Have you ever heard of the Golden Rule? “Do to others as you would have them do to you?” In more modern terms, it means treat others the way you would like to be treated.
This rule applies to the trail as well, and by-and-large mountain bikers are the most friendly, courteous, and helpful group of people you’ll ever meet. Nevertheless, it’s still a good idea to learn how to behave yourself out on the trail, especially if you’re new to the sport.
1. Know the Rules of the Trail—Long ago, IMBA came up with six easy rules of thumb to follow. This is a great starting place for any discussion about trail etiquette.
- Ride Open Trails: When a trail is closed, respect the land manager’s and trail steward’s wishes and stay off the trail. Ask for clarification or confirmation if you’re unsure about the trail’s open status. And don’t poach trails, meaning only ride open, public trails. Trespassing is not only illegal, it gives your fellow mountain bikers a bad reputation.
- Leave No Trace: It’s simple. Don’t damage the trail with your shenanigans, and pack out whatever you pack in.
- Control Your Bike: Ride within your limits and obey posted speed limitations and other recommendations.
- Yield Appropriately: Let other trail users know you’re coming either by calling out or ringing a bell. Cyclists should typically yield to both hikers and horses if present, and those headed downhill typically yield to those headed uphill. Also make sure you know if the trail is one- or two-way traffic, and which direction the trail should be ridden. Courteously pass other riders as soon as you’re able, and don’t be a jerk when you pass slower riders.
- Never Scare Animals: Seriously, just leave them alone, even the snakes. If you encounter an animal on the trail itself, give them a chance to move off on their own.
- Plan Ahead: Make sure your equipment is ready and in good repair. Strive to be self-sufficient and bring enough hydration and nutrition. Know your abilities and limits, and research the area you’re riding. Be prepared for sudden weather changes, and always wear a helmet and protective gear.
Not sure what some of the words in this article mean? Be sure to check out our Glossary of MTB Terms and Slang.
2. Know the Rules of the Trail You’re Riding—In addition to, or even possibly in contradiction of, the rules above, make sure you’re familiar with the rules of the particular trail you’re riding. For instance, some trails give cyclists the right of way over hikers (because it’s often easier for someone on foot to step aside). Many North Texas trails also require bikers and hikers to move in opposite directions. You may encounter additional rules such as using only on ear bud at a time. If in doubt, check the posted rules.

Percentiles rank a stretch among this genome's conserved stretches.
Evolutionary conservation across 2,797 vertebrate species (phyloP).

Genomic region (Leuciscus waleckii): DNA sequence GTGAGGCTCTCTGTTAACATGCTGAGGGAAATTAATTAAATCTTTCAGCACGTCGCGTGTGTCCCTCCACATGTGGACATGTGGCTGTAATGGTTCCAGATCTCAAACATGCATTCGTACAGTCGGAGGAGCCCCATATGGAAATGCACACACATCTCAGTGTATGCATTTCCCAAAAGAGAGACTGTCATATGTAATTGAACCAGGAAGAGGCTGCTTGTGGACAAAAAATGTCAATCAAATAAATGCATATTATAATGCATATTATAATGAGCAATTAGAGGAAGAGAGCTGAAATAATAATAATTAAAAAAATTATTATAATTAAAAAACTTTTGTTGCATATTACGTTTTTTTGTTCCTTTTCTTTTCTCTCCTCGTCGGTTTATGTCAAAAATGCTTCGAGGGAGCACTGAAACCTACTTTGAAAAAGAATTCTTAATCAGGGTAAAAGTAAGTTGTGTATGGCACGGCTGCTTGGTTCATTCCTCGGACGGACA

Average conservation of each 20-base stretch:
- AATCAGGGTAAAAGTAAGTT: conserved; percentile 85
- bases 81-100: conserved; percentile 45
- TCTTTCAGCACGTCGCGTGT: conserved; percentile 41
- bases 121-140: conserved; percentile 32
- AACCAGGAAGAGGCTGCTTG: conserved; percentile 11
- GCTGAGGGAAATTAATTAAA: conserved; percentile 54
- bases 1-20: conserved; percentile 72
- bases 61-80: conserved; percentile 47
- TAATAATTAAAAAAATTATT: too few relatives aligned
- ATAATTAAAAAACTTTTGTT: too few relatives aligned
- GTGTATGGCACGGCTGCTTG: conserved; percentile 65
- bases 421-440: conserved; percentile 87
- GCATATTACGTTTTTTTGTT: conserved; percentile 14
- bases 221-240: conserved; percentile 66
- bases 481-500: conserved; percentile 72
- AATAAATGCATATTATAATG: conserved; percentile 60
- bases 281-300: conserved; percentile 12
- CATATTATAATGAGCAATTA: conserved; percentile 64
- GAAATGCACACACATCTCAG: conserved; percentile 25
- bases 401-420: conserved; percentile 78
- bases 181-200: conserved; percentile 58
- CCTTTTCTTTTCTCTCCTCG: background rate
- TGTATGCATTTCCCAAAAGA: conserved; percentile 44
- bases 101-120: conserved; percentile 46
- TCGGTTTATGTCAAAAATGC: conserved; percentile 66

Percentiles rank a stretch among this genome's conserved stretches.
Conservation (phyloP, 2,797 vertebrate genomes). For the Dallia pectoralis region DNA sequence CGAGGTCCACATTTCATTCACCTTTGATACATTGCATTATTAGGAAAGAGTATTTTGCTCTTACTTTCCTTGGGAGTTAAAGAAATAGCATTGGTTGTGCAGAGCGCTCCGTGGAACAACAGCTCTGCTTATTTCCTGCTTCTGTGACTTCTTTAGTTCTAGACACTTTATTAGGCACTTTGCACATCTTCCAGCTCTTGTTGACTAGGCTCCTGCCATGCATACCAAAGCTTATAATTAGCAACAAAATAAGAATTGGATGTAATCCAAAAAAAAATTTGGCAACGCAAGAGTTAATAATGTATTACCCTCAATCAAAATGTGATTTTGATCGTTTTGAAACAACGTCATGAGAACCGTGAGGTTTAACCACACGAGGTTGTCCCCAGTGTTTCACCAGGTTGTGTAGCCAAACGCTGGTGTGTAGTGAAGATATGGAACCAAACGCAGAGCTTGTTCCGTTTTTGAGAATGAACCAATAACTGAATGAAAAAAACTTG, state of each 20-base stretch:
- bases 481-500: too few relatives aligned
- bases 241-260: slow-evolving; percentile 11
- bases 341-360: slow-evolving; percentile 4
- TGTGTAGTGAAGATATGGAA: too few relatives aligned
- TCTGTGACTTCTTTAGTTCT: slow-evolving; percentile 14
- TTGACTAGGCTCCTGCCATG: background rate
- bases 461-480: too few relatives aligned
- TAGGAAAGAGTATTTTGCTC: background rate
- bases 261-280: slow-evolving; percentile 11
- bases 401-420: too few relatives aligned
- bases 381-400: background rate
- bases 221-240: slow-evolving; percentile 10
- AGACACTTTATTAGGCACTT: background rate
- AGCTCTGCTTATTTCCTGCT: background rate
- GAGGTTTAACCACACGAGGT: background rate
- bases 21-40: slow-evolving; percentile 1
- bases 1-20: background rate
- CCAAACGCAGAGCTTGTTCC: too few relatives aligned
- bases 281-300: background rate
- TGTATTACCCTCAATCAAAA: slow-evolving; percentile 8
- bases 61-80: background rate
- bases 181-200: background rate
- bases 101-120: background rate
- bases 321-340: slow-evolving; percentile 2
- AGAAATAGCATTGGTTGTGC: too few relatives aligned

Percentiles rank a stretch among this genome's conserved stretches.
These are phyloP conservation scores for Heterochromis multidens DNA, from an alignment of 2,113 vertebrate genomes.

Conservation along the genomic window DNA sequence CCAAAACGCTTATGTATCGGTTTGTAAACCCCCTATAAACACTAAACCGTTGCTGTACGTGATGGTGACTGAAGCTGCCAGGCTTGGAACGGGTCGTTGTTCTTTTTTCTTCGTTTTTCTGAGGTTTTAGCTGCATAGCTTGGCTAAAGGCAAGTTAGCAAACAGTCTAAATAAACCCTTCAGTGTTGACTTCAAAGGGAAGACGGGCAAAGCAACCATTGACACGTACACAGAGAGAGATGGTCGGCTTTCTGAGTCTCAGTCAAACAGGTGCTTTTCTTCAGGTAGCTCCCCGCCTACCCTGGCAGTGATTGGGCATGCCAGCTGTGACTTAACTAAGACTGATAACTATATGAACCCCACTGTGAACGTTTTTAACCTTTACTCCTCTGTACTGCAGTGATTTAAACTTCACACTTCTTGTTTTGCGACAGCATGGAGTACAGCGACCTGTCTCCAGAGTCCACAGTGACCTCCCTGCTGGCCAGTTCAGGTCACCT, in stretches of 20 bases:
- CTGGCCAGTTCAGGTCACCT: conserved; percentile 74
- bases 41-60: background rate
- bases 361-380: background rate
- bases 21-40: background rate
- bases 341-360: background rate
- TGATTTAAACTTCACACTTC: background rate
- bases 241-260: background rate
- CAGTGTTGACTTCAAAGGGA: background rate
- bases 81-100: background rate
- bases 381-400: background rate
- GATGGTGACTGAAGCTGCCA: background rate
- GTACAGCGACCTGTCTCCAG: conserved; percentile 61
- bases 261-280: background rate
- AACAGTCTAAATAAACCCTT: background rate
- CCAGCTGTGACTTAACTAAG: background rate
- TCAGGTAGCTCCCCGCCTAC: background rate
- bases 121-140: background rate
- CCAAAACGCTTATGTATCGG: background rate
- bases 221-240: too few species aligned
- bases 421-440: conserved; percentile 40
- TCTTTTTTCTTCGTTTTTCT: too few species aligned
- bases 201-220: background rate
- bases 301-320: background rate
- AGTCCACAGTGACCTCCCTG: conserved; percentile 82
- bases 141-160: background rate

3. Never Alter the Trail—If you come across a trail feature that seems out of place, such as a rock in the middle of the trail, leave it alone. Unless the obstacle in front of you is something like litter or deadfall from the surrounding vegetation, you’re better off leaving it be. Many times objects are either purposeful technical features or meant to prevent erosion or both. If you think something is a problem or dangerous, take a picture of it, note the location, and contact the trail steward. Also, find out what types of voluntary trail maintenance the steward allows. Some are very grateful if you trim face slappers as you go, while other stewards don’t want to see any unauthorized trail work. Treat the trail just like you’re in someone else’s home—don’t touch or move stuff without permission.
4. Stay on the Trail—Never cut your own trail. This means don’t ride or walk your bike off of the trail to avoid an obstacle that is beyond your skill level, or to even avoid a problem like a muddy spot. Pledge to always keep your feet and tires on the designated trail surface unless absolutely impossible. Cutting your own trail, or even walking through the vegetation along the side of the trail, contributes to trail widening and erosion.
5. Never Block the Trail—If you have to stop for a breather in the middle of a ride, shift off to one side as best as you can. Also, when you get to the start or end of a trail, get out of the entrance/exit right away. Don’t be a danger to riders coming through who may not be able to stop in time or avoid hitting you. Enough said.
6. Maintain Ample Following Distance—Whether you’re on a group ride or creeping up behind a slower rider, make sure you’re maintaining ample stopping distance between your front tire and their back tire. Not only is it simply rude to breathe down a slower rider’s neck, it’s dangerous for both you and the other rider. In fact, hitting a rider in front of you often goes worse for you, not them.
7. Stop and Render Aid—If you find bikers or hikers stopped on the side of the trail, do your best to see if they need any help. If you see them working on a blown tire or something obvious, stop and give them a hand, especially if there’s no one else around who’s already stopped to help. It is often just fine to slow down as you pass and ask, “Is everything ok? Do you need anything?” Most of the time the answer is they’re fine and don’t need help, but sometimes you’ll encounter someone in need of mechanical help, a spare tube, or even some water or nutrition. And though less likely, you may encounter someone in need of serious medical attention.
8. Strava is Not an Excuse—Your PRs and KOMs/QOMs on Strava should never take precedent over following any of the rules and guidelines above.
9. Volunteer for Work Days—Lastly, if you ride local trails often, you should really volunteer for trail work days when you can. Don’t do it out of a sense of guilt or obligation, but rather out of a sense of gratitude for the hard work that made your fun rides possible. Pay it forward by creating and maintaining trails for everyone else too.
Have fun, ride smart, and keep shredding!